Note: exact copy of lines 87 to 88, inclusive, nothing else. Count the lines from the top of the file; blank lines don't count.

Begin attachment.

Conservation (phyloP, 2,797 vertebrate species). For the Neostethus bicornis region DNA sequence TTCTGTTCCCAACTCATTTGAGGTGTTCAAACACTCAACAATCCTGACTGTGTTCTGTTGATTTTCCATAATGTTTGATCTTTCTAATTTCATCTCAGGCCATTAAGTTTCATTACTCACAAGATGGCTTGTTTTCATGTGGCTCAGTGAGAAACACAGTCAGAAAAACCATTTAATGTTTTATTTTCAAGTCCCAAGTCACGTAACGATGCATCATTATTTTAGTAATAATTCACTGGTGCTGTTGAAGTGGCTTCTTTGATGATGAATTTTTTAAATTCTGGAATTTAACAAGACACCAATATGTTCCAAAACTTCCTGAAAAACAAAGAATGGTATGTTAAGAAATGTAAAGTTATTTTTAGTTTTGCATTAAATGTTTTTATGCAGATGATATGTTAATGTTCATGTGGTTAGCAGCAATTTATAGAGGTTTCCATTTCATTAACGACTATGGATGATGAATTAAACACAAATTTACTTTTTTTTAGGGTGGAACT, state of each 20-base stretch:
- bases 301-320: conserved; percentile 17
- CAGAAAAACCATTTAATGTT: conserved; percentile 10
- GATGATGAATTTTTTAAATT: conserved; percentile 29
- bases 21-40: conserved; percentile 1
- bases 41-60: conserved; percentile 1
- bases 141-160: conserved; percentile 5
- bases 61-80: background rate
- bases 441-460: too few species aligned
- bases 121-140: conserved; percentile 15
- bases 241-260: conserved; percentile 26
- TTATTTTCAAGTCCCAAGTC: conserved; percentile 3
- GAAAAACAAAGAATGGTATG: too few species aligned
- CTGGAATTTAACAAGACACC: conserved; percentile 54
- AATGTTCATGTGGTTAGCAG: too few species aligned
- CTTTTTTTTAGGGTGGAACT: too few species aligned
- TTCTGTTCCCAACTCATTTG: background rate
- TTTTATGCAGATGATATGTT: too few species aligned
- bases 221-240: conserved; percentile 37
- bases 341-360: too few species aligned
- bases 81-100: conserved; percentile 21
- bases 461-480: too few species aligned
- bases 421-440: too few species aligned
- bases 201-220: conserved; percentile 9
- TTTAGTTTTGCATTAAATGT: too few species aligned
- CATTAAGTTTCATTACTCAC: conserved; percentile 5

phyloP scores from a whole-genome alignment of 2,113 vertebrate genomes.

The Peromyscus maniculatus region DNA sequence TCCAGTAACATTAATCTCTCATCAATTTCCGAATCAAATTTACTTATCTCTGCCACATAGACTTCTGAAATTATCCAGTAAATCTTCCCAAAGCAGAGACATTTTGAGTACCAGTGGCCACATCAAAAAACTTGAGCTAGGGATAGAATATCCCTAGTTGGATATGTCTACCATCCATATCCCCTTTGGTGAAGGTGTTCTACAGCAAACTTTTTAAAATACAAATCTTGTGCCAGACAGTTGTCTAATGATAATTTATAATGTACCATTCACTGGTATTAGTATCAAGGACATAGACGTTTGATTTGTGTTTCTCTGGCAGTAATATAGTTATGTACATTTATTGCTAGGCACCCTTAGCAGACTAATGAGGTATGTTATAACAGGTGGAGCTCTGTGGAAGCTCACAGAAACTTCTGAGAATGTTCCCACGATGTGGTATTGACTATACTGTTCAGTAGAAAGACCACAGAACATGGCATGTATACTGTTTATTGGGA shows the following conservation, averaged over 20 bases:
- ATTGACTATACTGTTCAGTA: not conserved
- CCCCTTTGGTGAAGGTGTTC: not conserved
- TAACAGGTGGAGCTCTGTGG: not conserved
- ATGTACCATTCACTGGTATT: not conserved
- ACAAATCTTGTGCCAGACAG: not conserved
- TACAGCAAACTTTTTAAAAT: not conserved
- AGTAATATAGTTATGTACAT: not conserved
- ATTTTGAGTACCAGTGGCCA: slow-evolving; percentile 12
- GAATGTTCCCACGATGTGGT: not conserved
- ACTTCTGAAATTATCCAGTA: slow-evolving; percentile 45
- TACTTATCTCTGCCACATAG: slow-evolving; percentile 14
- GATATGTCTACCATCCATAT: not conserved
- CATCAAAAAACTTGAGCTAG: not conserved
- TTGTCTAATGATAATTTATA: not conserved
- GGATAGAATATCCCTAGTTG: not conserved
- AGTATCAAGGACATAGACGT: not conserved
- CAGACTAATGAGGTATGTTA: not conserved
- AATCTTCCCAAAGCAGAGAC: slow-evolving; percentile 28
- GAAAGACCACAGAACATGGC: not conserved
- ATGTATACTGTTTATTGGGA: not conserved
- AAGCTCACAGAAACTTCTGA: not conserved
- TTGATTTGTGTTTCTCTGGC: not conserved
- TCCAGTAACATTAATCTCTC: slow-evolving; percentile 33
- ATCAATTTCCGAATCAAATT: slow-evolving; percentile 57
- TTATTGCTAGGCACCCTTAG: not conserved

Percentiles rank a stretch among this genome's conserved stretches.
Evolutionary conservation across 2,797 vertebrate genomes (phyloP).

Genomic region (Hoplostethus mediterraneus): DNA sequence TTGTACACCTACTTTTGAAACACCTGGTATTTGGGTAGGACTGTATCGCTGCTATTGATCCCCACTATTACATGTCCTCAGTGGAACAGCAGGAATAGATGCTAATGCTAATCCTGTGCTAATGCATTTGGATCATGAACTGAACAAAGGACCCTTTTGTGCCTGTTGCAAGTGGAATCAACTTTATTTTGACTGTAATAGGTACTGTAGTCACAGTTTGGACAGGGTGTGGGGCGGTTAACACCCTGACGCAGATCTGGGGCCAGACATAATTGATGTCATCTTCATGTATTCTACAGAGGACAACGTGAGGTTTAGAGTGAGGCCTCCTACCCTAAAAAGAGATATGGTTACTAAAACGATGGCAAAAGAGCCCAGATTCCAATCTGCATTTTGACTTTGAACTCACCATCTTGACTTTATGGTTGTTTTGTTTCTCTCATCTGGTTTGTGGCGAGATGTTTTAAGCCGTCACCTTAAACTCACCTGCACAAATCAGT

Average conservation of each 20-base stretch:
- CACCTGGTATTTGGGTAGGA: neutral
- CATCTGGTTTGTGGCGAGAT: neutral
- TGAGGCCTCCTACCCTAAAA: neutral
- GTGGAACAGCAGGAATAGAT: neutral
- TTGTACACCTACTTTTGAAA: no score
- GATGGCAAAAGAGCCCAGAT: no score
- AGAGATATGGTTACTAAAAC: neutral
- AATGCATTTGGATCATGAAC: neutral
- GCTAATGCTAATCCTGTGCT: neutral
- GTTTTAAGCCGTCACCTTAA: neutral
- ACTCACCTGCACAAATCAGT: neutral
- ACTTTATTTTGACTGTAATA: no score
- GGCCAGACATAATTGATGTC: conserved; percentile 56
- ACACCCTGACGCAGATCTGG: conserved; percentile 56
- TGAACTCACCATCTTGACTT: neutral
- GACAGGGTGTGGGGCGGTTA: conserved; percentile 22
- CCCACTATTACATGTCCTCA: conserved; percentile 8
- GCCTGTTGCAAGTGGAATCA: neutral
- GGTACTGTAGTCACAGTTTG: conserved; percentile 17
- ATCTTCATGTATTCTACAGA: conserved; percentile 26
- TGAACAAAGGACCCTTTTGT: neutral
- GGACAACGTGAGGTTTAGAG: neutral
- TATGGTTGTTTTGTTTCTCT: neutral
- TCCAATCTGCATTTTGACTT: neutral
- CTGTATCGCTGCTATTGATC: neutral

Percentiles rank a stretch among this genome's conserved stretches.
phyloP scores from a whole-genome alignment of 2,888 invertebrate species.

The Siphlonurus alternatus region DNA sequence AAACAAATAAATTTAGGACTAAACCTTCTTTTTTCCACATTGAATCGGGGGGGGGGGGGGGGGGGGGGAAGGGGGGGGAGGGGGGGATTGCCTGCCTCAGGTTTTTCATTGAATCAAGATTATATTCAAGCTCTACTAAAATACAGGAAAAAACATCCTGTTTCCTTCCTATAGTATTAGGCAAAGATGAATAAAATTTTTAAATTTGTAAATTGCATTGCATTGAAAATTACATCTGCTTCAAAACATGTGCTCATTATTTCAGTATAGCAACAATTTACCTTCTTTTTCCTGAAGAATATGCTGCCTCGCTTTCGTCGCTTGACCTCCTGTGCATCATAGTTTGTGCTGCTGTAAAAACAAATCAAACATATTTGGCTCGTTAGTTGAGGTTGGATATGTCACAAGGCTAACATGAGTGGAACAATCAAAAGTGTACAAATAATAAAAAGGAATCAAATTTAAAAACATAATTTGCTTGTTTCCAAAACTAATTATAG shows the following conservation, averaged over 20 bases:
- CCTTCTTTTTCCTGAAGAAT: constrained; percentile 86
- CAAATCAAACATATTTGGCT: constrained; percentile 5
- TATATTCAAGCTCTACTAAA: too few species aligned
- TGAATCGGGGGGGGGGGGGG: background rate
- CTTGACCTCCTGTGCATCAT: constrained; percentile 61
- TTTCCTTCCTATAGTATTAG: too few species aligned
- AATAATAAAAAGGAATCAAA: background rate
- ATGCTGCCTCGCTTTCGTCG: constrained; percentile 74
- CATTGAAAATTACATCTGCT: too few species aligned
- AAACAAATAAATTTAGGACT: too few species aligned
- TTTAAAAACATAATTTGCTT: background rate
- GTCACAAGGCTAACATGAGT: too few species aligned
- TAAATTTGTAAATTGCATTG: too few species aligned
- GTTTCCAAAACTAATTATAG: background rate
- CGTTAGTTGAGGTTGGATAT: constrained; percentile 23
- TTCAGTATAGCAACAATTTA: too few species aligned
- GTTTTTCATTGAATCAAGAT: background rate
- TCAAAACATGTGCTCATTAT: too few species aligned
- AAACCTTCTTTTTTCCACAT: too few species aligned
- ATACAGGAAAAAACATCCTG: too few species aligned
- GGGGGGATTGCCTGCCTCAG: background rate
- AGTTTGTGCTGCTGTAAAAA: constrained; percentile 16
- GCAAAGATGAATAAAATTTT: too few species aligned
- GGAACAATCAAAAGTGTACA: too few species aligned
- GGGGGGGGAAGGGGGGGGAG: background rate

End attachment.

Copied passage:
- CAAATCAAACATATTTGGCT: constrained; percentile 5
- TATATTCAAGCTCTACTAAA: too few species aligned